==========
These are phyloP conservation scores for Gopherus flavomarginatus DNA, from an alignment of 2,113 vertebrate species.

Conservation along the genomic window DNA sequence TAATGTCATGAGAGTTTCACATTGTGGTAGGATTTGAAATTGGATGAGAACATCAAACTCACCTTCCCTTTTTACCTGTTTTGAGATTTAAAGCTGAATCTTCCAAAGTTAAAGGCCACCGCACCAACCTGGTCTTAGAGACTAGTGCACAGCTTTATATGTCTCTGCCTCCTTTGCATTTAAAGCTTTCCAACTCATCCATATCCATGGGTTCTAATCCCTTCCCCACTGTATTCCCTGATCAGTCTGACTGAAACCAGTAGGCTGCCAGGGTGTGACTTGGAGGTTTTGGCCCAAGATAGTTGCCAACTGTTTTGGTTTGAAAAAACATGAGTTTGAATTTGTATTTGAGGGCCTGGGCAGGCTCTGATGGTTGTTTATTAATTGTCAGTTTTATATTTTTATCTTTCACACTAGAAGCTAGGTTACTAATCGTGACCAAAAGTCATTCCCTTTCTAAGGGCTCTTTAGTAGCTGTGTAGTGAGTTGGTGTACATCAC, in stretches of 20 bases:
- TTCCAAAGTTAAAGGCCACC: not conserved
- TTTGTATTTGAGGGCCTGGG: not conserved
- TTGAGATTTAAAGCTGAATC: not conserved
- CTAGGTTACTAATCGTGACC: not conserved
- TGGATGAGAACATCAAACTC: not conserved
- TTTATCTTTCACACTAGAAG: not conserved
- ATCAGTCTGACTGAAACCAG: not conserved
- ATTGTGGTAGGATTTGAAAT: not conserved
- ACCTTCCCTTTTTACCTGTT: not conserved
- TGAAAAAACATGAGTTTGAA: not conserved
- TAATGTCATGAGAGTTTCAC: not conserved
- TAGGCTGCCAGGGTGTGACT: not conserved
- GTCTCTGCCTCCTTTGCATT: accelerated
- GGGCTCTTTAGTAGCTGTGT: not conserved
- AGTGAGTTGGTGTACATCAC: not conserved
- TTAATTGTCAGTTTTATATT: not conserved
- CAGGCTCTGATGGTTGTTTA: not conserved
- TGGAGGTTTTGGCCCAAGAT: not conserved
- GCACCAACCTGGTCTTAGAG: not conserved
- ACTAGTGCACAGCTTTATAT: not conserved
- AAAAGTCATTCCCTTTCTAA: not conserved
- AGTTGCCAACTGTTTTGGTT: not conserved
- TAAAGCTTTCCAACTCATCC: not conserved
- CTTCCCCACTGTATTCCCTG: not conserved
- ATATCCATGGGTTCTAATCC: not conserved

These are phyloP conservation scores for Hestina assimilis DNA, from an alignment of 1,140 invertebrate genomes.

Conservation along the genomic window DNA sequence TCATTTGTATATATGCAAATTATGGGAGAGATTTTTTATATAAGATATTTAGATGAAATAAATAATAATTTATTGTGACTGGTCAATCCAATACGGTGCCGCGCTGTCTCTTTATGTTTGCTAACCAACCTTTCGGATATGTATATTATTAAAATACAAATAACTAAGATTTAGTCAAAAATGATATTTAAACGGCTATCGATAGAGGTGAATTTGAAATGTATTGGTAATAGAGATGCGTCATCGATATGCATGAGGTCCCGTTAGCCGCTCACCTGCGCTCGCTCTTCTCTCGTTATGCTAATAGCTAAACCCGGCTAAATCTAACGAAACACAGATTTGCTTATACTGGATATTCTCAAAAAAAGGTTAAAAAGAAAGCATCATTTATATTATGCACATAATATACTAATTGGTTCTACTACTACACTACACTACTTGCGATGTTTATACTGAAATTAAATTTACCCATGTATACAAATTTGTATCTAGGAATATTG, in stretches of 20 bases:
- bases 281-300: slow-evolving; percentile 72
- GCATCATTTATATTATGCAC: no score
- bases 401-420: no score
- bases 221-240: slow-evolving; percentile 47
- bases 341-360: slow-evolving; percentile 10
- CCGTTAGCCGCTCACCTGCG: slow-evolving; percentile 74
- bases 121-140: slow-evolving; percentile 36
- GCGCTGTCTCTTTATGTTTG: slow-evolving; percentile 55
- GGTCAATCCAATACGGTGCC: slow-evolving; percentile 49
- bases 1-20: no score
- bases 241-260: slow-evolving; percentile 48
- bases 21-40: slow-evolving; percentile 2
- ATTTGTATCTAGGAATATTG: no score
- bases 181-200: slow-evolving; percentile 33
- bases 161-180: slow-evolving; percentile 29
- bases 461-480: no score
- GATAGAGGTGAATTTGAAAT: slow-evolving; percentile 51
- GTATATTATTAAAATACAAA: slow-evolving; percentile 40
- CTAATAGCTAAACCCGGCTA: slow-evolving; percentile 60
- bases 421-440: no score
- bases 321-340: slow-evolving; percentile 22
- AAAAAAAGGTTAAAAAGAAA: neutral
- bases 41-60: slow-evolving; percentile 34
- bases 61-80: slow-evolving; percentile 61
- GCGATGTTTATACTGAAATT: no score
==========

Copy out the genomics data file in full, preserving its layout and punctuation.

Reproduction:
These are phyloP conservation scores for Gopherus flavomarginatus DNA, from an alignment of 2,113 vertebrate species.

Conservation along the genomic window DNA sequence TAATGTCATGAGAGTTTCACATTGTGGTAGGATTTGAAATTGGATGAGAACATCAAACTCACCTTCCCTTTTTACCTGTTTTGAGATTTAAAGCTGAATCTTCCAAAGTTAAAGGCCACCGCACCAACCTGGTCTTAGAGACTAGTGCACAGCTTTATATGTCTCTGCCTCCTTTGCATTTAAAGCTTTCCAACTCATCCATATCCATGGGTTCTAATCCCTTCCCCACTGTATTCCCTGATCAGTCTGACTGAAACCAGTAGGCTGCCAGGGTGTGACTTGGAGGTTTTGGCCCAAGATAGTTGCCAACTGTTTTGGTTTGAAAAAACATGAGTTTGAATTTGTATTTGAGGGCCTGGGCAGGCTCTGATGGTTGTTTATTAATTGTCAGTTTTATATTTTTATCTTTCACACTAGAAGCTAGGTTACTAATCGTGACCAAAAGTCATTCCCTTTCTAAGGGCTCTTTAGTAGCTGTGTAGTGAGTTGGTGTACATCAC, in stretches of 20 bases:
- TTCCAAAGTTAAAGGCCACC: not conserved
- TTTGTATTTGAGGGCCTGGG: not conserved
- TTGAGATTTAAAGCTGAATC: not conserved
- CTAGGTTACTAATCGTGACC: not conserved
- TGGATGAGAACATCAAACTC: not conserved
- TTTATCTTTCACACTAGAAG: not conserved
- ATCAGTCTGACTGAAACCAG: not conserved
- ATTGTGGTAGGATTTGAAAT: not conserved
- ACCTTCCCTTTTTACCTGTT: not conserved
- TGAAAAAACATGAGTTTGAA: not conserved
- TAATGTCATGAGAGTTTCAC: not conserved
- TAGGCTGCCAGGGTGTGACT: not conserved
- GTCTCTGCCTCCTTTGCATT: accelerated
- GGGCTCTTTAGTAGCTGTGT: not conserved
- AGTGAGTTGGTGTACATCAC: not conserved
- TTAATTGTCAGTTTTATATT: not conserved
- CAGGCTCTGATGGTTGTTTA: not conserved
- TGGAGGTTTTGGCCCAAGAT: not conserved
- GCACCAACCTGGTCTTAGAG: not conserved
- ACTAGTGCACAGCTTTATAT: not conserved
- AAAAGTCATTCCCTTTCTAA: not conserved
- AGTTGCCAACTGTTTTGGTT: not conserved
- TAAAGCTTTCCAACTCATCC: not conserved
- CTTCCCCACTGTATTCCCTG: not conserved
- ATATCCATGGGTTCTAATCC: not conserved

These are phyloP conservation scores for Hestina assimilis DNA, from an alignment of 1,140 invertebrate genomes.

Conservation along the genomic window DNA sequence TCATTTGTATATATGCAAATTATGGGAGAGATTTTTTATATAAGATATTTAGATGAAATAAATAATAATTTATTGTGACTGGTCAATCCAATACGGTGCCGCGCTGTCTCTTTATGTTTGCTAACCAACCTTTCGGATATGTATATTATTAAAATACAAATAACTAAGATTTAGTCAAAAATGATATTTAAACGGCTATCGATAGAGGTGAATTTGAAATGTATTGGTAATAGAGATGCGTCATCGATATGCATGAGGTCCCGTTAGCCGCTCACCTGCGCTCGCTCTTCTCTCGTTATGCTAATAGCTAAACCCGGCTAAATCTAACGAAACACAGATTTGCTTATACTGGATATTCTCAAAAAAAGGTTAAAAAGAAAGCATCATTTATATTATGCACATAATATACTAATTGGTTCTACTACTACACTACACTACTTGCGATGTTTATACTGAAATTAAATTTACCCATGTATACAAATTTGTATCTAGGAATATTG, in stretches of 20 bases:
- bases 281-300: slow-evolving; percentile 72
- GCATCATTTATATTATGCAC: no score
- bases 401-420: no score
- bases 221-240: slow-evolving; percentile 47
- bases 341-360: slow-evolving; percentile 10
- CCGTTAGCCGCTCACCTGCG: slow-evolving; percentile 74
- bases 121-140: slow-evolving; percentile 36
- GCGCTGTCTCTTTATGTTTG: slow-evolving; percentile 55
- GGTCAATCCAATACGGTGCC: slow-evolving; percentile 49
- bases 1-20: no score
- bases 241-260: slow-evolving; percentile 48
- bases 21-40: slow-evolving; percentile 2
- ATTTGTATCTAGGAATATTG: no score
- bases 181-200: slow-evolving; percentile 33
- bases 161-180: slow-evolving; percentile 29
- bases 461-480: no score
- GATAGAGGTGAATTTGAAAT: slow-evolving; percentile 51
- GTATATTATTAAAATACAAA: slow-evolving; percentile 40
- CTAATAGCTAAACCCGGCTA: slow-evolving; percentile 60
- bases 421-440: no score
- bases 321-340: slow-evolving; percentile 22
- AAAAAAAGGTTAAAAAGAAA: neutral
- bases 41-60: slow-evolving; percentile 34
- bases 61-80: slow-evolving; percentile 61
- GCGATGTTTATACTGAAATT: no score